Microsoft's future — the word on the street

The software giant is often accused of not listening. If it gets its latest acquisition right, this will never be true again

After years of research across multiple laboratories with a budget of millions, Microsoft has finally made a significant breakthrough in speech recognition. It has bought Tellme, a company that couples Java-based recognition applets with online services.

Tellme's track record is impressive. If Microsoft handles the acquistion with due care and imagination, it will become an industry leader in that field with every hope of sustaining its position. Yet since nobody's patented the act of speaking to a computer, no lock-in is possible — a competitor with better technology could take the lead purely on merit. Microsoft's habit of buying in good technology and letting it rot on the vine won't work this time.

This is good news for the future, as the potential for speech interfaces is as enormous as it is untapped. As Tellme has so impressively demonstrated, the killer application isn't a Star Trek-like office environment with chattering computers. It lies in fixing mobile telephony's uneasy relationship to the internet.

There are three reasons why the explosive growth in mobile usage hasn't led to an equivalent increase in portable internet access — cost, speed and usability. Despite their best efforts, the networks are dealing with cost and speed. Usability is more difficult: any mobile device wants to be as small as possible, but data access by hands and eyes needs size and space. Voice will be the answer. The potential market is billions of people making billions of calls.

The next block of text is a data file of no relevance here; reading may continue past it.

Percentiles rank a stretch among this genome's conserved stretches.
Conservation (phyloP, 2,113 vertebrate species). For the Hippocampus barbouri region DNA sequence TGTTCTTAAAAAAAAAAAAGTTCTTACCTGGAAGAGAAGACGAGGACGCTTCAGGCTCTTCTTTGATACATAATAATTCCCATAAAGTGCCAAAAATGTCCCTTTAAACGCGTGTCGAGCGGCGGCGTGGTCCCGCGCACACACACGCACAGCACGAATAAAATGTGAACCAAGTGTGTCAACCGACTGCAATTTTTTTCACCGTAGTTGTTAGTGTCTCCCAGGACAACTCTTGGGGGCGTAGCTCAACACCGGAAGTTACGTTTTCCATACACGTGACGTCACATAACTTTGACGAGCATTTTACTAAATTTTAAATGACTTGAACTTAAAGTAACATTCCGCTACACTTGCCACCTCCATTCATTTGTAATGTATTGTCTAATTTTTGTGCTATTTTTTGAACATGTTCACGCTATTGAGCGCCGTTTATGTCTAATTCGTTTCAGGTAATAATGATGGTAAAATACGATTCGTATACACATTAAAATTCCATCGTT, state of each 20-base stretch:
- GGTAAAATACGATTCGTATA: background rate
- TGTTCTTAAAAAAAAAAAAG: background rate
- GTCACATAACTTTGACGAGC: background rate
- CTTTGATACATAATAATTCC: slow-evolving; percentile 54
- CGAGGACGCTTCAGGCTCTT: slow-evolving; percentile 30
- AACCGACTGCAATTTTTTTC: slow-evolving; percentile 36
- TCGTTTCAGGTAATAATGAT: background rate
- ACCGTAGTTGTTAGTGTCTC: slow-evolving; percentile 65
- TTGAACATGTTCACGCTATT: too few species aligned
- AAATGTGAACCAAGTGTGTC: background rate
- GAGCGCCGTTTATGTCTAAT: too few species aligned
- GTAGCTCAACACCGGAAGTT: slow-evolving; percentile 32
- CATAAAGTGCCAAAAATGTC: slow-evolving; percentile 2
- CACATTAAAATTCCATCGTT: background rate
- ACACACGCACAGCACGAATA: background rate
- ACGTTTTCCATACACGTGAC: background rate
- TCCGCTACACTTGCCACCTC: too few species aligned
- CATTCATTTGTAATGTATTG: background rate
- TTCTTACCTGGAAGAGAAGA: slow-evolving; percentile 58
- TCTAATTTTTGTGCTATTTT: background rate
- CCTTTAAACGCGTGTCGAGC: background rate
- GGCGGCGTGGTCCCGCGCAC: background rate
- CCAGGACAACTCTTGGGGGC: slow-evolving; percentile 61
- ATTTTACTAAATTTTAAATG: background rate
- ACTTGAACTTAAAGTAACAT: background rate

We're not there yet. To be truly practicable, much more work needs to be done. The idea of a mobile search engine that responds to simple spoken commands and replies in kind is extremely enticing, but needs further advances in natural language processing and output filtering. Microsoft will be tempted to built a complete service that keeps its voice recognition to itself: that would be a mistake. Licensing the best of its technologies on reasonable terms will make the development of a direct competitor much less likely: locking them up will make it certain.

This canny acquistion could do more than rescue the company's uneven record in the mobile-phone market, it could wire Microsoft's technology into the wireless internet — and in a good way for all. That will need a change in strategy, one we hope the company makes.

If it works, the results will speak for themselves.